Penelope didn't mention that Colin had never said he loved her. It didn't seem like the right time, or, frankly, the sort of thing she cared to share. Besides, even if he didn't love her, she still thought he cared about her, and that was enough.

"I would never have wanted you not to marry," Eloise explained, "I just never thought you would." She closed her eyes, looking quite agonized. "That came out all wrong. I've insulted you terribly."

"No, you haven't," Penelope said, meaning it. "I never thought I would marry, either."

Eloise nodded sadly. "And somehow, it made it all... all right. I was almost twenty-eight and unmarried, and you were already twenty-eight and unmarried, and we'd always have each other. But now you have Colin."

"I still have you, too. At least I hope I do."

"Of course you do," Eloise said fervently. "But it won't be the same. You must cleave unto your husband. Or at least that's what they all say," she added with a slightly mischievous spark in her eyes. "Colin will come first, and that is how it should be. And frankly," she added, her smile growing a bit sly, "I'd have to kill you if he didn't. He is my favorite brother, after all. It really wouldn't do for him to have a disloyal wife."

Penelope laughed out loud at that.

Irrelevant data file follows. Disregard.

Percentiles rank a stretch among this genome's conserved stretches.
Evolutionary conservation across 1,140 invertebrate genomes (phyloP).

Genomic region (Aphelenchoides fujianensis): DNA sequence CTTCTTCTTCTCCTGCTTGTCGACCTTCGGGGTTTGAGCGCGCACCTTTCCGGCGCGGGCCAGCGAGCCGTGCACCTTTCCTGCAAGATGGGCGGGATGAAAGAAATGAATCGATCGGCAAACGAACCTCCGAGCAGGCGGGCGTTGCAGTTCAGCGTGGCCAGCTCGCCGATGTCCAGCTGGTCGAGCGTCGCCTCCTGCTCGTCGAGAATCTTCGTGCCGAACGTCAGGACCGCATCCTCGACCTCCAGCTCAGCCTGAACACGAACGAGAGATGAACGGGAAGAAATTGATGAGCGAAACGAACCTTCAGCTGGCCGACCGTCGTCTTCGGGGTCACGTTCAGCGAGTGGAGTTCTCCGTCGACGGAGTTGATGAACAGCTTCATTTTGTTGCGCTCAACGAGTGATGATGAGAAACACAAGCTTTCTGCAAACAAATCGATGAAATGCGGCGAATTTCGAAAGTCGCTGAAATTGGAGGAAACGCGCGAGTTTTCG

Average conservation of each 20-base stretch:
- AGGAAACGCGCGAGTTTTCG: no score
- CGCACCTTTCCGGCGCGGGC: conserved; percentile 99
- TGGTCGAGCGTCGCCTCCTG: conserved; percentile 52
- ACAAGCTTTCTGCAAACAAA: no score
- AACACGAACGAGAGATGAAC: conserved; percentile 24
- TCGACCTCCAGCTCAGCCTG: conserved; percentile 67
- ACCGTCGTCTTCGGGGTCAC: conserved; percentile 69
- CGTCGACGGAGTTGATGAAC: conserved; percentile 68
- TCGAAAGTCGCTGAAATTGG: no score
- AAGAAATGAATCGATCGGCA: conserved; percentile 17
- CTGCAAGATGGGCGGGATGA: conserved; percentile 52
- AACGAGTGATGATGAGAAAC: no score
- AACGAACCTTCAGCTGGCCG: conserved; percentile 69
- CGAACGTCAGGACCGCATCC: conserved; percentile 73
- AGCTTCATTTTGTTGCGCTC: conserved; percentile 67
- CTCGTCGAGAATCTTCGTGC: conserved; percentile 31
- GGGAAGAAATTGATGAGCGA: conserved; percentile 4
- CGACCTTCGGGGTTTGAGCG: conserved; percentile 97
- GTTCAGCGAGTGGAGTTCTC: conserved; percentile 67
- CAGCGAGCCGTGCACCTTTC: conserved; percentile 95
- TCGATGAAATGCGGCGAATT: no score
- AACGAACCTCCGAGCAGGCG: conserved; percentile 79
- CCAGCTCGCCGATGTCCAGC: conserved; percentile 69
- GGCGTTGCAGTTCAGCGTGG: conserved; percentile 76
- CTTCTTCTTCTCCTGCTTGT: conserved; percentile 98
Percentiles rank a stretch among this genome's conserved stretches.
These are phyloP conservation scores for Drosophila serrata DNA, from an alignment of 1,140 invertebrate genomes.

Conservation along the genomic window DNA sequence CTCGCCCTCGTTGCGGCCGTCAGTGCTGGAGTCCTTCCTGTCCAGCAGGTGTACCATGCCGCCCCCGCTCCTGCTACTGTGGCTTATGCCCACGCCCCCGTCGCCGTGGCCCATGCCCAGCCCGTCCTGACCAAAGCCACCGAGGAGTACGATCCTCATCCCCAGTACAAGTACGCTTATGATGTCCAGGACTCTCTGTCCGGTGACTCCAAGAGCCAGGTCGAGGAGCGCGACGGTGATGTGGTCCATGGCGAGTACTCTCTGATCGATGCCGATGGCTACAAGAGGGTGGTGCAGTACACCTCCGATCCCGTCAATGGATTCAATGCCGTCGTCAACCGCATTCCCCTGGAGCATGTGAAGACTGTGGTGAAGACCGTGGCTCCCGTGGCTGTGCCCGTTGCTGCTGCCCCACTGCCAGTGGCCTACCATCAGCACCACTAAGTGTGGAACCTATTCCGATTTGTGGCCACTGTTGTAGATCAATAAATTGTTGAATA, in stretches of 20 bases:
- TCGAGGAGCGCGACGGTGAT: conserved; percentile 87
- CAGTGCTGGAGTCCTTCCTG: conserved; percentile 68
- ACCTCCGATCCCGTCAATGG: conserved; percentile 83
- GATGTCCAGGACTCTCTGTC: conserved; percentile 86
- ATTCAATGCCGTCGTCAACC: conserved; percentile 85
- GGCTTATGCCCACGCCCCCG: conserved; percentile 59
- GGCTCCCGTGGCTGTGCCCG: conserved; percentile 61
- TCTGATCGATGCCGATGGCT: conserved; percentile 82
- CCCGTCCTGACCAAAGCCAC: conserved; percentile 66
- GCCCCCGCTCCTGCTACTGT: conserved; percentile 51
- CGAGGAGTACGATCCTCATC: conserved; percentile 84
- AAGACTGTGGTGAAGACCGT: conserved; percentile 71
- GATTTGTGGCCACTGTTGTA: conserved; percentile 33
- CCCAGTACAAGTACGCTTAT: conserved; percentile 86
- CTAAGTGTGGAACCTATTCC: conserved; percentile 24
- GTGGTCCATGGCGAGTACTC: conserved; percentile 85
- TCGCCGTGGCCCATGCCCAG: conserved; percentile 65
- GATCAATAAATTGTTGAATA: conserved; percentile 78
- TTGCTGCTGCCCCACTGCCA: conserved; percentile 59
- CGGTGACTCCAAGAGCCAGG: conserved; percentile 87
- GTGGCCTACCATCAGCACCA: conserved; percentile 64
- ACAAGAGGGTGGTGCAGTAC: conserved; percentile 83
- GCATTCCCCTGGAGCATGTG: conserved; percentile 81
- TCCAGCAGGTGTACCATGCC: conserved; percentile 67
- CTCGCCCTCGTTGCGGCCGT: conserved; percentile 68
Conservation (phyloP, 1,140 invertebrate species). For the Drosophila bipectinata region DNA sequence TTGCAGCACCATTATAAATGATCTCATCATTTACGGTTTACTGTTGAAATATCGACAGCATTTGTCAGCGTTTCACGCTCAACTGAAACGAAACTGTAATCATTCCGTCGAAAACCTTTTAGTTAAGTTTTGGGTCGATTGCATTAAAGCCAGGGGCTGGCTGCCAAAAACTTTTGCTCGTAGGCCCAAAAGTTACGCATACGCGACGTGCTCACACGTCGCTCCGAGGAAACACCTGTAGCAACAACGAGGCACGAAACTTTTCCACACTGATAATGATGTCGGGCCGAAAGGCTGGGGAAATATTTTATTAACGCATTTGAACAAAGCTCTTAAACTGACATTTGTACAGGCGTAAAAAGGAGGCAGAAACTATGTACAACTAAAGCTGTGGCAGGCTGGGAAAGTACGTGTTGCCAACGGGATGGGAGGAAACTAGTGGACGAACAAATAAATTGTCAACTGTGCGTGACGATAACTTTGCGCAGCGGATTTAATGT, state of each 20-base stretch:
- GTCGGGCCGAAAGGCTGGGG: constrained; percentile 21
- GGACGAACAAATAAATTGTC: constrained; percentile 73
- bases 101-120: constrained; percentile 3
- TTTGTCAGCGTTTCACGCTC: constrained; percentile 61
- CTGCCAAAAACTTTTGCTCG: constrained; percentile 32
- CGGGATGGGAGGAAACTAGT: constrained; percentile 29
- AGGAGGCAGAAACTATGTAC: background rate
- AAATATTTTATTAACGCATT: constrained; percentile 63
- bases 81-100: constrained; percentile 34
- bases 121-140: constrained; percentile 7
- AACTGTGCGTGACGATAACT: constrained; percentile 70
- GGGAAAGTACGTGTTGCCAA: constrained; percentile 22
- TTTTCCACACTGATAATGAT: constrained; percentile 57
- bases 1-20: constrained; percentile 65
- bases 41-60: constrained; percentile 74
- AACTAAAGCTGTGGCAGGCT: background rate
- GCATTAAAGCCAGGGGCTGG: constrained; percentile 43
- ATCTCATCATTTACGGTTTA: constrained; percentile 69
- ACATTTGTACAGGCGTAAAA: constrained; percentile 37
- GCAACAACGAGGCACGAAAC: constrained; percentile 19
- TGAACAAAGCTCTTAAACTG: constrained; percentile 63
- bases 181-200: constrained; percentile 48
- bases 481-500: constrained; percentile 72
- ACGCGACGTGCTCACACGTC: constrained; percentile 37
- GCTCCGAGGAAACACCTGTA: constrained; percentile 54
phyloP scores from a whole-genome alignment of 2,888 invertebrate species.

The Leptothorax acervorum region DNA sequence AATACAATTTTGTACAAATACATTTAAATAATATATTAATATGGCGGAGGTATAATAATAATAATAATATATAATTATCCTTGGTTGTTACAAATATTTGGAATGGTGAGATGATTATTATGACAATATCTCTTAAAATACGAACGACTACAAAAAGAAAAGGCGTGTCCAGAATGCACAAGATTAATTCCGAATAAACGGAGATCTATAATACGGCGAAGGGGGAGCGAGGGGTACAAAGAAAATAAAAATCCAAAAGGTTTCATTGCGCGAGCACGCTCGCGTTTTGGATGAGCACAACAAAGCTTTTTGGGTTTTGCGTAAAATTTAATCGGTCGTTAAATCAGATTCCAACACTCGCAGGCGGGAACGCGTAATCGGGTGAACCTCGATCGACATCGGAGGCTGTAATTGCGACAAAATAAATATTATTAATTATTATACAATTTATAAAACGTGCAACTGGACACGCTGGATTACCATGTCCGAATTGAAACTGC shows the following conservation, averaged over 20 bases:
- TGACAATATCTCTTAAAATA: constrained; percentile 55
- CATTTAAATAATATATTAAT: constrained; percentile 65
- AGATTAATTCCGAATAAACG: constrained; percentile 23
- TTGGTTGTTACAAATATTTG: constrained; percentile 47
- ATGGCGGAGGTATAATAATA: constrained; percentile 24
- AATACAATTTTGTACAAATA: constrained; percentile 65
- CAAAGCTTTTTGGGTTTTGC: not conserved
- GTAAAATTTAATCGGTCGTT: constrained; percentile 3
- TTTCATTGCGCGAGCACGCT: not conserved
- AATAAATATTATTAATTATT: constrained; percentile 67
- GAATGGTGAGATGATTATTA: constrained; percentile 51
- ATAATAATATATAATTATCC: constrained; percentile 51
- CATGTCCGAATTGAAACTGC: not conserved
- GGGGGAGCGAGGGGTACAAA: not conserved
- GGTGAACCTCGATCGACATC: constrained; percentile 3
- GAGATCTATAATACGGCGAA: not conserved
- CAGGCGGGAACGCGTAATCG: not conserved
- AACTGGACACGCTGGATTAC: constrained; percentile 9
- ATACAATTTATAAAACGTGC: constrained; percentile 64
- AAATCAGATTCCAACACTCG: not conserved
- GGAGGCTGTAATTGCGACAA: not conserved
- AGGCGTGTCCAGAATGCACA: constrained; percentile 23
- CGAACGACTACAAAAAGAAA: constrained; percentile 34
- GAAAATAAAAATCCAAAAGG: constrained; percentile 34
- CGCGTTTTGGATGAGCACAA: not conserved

"Do you hate me?" Eloise asked.

Penelope shook her head. "No," she said softly. "If anything I love you all the more, because I know how difficult it must have been to be honest with me about this."

"I'm so glad you said that," Eloise said with a loud, dramatic sigh. "I was terrified you'd say that the only solution would be for me to find myself a husband as well."

The thought had crossed Penelope's mind, but she shook her head and said, "Of course not."

"Good. Because my mother has been saying it constantly."

Penelope smiled wryly. "I'd be surprised if she hadn't."

"Good afternoon, ladies!"

The two women looked up to see Colin entering the room. Penelope's heart did a little flip upon seeing him, and she found herself oddly out of breath. Her heart had been doing little flips for years whenever he walked into a room, but it was somehow different now, more intense.

Perhaps because she knew.

Knew what it was like to be with him, to be wanted by him.

To know that he would be her husband.